New Federal Reserve report confirms most Americans are financially unprepared for retirement, and financial planners continue to ignore the value and importance of housing wealth in the solution.
The Federal Reserve has recently released a new study, Report on the Economic Well-Being of U.S. Households in 2017. Notable findings include: (1) less than 40 percent believe their retirement plans are on track; (2) three-fifths of working people with retirement savings reported “little to no comfort” with managing them; and (3) of respondents over 60, 12 percent had no savings at all, and only 49 percent thought their plans were on track.
Disturbing as this may be, it’s not a new revelation, merely the continuation of a longer term trend made worse by the Great Recession (2008 – 2013).
Bottom line, a great number of seniors will not be able to maintain their lifestyles in retirement as they had hoped. In fact, many will simply run out of money. What can be done?
Planning – The First and Most Important Step
The solution, to the extent there may be one, involves everyone making a comprehensive plan (as early as possible) and executing it to take advantage of time. Easier said than done, but that is the simple reality. Unfortunately, most don’t have and won’t have a plan because they don’t know where to begin or what to do. They may continue to procrastinate, or ignore reality, preferring to assume things will somehow work out. Most likely they won’t. Without a plan there is only hope. Hope is not a strategy.
The frontiersman, Davy Crockett, once said: “When you see trouble coming, you’re best off to go out and meet it!” Good advice, but where to start? First, don’t try to go it alone. For the same reasons you wouldn’t attempt to remove your own appendix, one is best served by a qualified and reputable professional.
The first step is to make a decision to learn more – best accomplished by meeting with a qualified planner. The initial meeting is a preliminary (no cost or obligation) session to give you more insight into the process and a feeling for the individual planner, while it also enables the planner to learn about you to assure a good fit for all. Ideally, interview more than one as this will give you assurance and comfort. Start by asking friends for referrals, or call us for names in eastern Massachusetts.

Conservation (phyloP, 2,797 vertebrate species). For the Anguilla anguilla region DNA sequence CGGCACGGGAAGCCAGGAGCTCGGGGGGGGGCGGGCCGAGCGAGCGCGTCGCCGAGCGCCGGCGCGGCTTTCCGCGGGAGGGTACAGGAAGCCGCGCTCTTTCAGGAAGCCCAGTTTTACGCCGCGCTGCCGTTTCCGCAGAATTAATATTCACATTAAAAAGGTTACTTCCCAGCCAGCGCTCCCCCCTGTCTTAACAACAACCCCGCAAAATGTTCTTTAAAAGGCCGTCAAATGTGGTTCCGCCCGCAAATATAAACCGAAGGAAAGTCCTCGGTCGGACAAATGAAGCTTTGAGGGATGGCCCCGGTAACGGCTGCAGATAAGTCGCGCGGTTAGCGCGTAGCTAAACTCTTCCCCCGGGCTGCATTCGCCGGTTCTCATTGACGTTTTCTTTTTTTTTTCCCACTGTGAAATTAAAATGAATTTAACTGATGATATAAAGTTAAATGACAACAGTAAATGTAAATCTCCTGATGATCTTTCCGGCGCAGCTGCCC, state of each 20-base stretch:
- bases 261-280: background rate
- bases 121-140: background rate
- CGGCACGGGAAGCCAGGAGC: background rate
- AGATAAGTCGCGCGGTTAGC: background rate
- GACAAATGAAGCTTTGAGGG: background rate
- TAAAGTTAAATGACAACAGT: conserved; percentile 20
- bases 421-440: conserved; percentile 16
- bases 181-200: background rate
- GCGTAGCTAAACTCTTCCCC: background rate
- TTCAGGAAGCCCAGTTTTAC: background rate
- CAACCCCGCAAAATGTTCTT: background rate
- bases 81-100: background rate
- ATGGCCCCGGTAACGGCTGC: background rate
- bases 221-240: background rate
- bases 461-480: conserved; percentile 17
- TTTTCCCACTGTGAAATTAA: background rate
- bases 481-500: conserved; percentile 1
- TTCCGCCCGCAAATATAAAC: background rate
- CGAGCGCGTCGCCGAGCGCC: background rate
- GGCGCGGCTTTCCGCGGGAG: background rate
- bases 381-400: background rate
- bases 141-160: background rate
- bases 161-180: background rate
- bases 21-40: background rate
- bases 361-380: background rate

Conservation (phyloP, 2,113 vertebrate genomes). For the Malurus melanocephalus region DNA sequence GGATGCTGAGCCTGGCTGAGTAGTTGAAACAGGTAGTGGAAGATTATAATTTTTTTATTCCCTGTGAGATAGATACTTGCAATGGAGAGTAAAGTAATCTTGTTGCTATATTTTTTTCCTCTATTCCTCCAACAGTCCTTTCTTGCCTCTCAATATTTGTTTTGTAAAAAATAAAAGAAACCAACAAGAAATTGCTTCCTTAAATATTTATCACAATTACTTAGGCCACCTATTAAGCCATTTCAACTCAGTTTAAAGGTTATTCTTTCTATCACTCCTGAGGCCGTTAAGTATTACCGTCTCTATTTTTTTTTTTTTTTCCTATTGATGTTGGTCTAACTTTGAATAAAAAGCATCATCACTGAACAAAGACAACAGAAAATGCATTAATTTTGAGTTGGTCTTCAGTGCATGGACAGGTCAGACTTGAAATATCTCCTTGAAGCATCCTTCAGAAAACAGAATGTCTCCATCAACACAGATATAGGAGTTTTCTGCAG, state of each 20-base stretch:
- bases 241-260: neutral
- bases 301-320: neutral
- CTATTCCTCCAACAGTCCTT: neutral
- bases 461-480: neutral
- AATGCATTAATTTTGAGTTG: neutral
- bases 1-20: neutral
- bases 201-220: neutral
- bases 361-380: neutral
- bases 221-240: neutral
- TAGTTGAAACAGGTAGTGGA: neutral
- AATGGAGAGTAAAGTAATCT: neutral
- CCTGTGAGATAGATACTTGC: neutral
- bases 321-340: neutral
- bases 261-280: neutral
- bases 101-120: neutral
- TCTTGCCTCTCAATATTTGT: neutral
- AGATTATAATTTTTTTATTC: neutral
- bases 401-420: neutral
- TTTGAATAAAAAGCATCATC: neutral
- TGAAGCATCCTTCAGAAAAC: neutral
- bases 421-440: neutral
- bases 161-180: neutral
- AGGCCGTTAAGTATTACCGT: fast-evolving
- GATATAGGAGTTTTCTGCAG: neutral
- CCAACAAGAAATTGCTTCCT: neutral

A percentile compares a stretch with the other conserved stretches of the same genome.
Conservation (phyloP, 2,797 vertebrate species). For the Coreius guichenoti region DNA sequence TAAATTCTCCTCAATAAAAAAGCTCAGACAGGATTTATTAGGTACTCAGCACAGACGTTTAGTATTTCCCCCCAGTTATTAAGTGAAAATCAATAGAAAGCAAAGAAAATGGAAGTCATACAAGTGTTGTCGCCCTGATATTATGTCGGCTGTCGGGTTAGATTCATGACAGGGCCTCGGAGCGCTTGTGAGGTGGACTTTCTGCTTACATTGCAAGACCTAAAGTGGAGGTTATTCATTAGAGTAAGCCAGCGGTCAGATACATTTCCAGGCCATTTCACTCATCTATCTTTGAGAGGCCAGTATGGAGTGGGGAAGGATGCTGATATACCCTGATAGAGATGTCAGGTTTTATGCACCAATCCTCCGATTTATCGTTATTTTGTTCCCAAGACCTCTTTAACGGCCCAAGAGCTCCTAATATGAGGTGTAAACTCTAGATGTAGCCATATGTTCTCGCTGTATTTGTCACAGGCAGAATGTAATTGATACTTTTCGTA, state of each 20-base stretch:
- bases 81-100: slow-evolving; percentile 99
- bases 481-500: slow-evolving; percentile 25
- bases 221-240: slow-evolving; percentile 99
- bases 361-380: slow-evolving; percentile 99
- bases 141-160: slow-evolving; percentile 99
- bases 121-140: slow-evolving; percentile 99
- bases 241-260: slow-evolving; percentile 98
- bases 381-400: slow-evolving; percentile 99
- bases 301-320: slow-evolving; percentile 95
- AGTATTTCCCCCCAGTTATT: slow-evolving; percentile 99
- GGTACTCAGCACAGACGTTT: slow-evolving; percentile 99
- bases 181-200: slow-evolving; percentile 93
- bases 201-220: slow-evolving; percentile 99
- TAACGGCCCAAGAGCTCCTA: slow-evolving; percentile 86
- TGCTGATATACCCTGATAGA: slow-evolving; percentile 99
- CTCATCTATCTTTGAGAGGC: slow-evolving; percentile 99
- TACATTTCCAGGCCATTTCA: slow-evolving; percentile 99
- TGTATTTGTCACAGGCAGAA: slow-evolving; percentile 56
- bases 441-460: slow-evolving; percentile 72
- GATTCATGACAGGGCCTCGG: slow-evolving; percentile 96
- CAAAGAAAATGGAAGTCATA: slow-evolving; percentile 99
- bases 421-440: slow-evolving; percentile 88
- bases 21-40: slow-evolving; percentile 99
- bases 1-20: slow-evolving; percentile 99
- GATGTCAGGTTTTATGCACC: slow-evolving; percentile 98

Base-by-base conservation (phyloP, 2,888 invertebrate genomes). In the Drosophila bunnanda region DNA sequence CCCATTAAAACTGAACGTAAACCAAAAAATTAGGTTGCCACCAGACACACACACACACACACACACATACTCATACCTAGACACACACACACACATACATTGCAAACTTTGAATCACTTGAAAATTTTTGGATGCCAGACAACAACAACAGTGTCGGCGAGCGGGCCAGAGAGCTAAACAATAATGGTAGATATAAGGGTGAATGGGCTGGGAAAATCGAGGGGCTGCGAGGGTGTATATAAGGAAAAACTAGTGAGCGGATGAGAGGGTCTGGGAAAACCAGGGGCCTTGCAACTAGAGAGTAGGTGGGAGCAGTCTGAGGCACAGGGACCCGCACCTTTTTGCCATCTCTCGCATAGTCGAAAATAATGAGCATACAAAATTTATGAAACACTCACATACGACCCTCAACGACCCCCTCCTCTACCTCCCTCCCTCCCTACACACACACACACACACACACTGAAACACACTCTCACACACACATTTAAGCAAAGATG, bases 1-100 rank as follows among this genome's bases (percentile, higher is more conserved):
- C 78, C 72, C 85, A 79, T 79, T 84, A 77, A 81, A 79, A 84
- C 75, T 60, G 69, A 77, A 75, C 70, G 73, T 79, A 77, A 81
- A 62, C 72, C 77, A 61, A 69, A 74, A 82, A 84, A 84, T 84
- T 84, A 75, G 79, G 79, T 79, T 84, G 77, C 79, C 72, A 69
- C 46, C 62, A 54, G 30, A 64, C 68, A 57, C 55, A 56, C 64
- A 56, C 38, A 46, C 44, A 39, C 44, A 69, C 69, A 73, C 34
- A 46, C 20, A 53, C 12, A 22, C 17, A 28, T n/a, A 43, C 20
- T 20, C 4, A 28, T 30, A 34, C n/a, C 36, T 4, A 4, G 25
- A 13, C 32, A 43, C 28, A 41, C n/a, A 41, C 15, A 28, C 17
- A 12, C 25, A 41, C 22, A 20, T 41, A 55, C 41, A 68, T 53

Registered Investment Advisors (RIAs) are “fiduciaries”, meaning they are legally obligated to act in the best interest of their clients, not themselves. Certified Financial Planners (CFPs) are another good source. Both are licensed, regulated, and well-equipped to prepare plans, guide or facilitate execution of those plans, track and interpret progress to achieve objectives, and assist clients in making adjustments to the inevitable changes that will occur.
Most importantly, (1) choose a planner that is not only qualified, but someone you feel comfortable with, (2) will provide you with a written plan followed up by periodic meetings and written updates, and (3) discover if/how they consider and factor housing wealth into the overall financial plan. If they don’t, find another planner – one that understands the importance and necessity of maximizing all your resources, not just a portion.
Housing Wealth – The Overlooked Planning Resource
Clearly, the planning process is essential as are the roles of professional planners. A glaring problem is, and has been that most financial planning practices have overlooked or ignore using housing wealth in financial planning considerations.
That is beginning to change as prominent researchers and retirement experts have brought the issue to light challenging the planning community to incorporate housing wealth in their planning protocols. Extensive research has confirmed the inclusion of housing wealth may significantly increase and extend retirement financial security.
Time to Stay or Sell?
The first consideration is how long you intend, or are able, to stay in your current home. Given individual circumstances and the extraordinary rise in home prices today (June, 2018) it may be an optimal time to sell and relocate. On the other hand, if you plan to stay and age in place, you need to understand the different ways housing wealth can be used to increase and extend financial security.
Among the various methods, reverse mortgages hold the greatest potential for most, based on individual facts and objectives. Unfortunately, too few consumers and professional advisors sufficiently understand the facts and nuances involved.
Reverse Mortgages – A Misunderstood Resource
Often maligned, but seldom understood, the reverse mortgage is a unique mortgage program enabling senior homeowners (62 and older) with the ability to convert a portion of their housing wealth to cash, a line of credit, or stream of payments to increase cash flow without selling the home, or the burden of making monthly payments among other features. More generally, reverse mortgages can be used to: (1) improve cash flow and liquidity, (2) reduce longevity risks, and (3) protect assets under management.
TO LEARN MORE
It’s a new day in retirement planning, and the inclusion of housing wealth is proving to be a game changer. Whatever your circumstances, if you are in or approaching retirement, own a home (or plan to) you are well advised to learn and explore the various options available.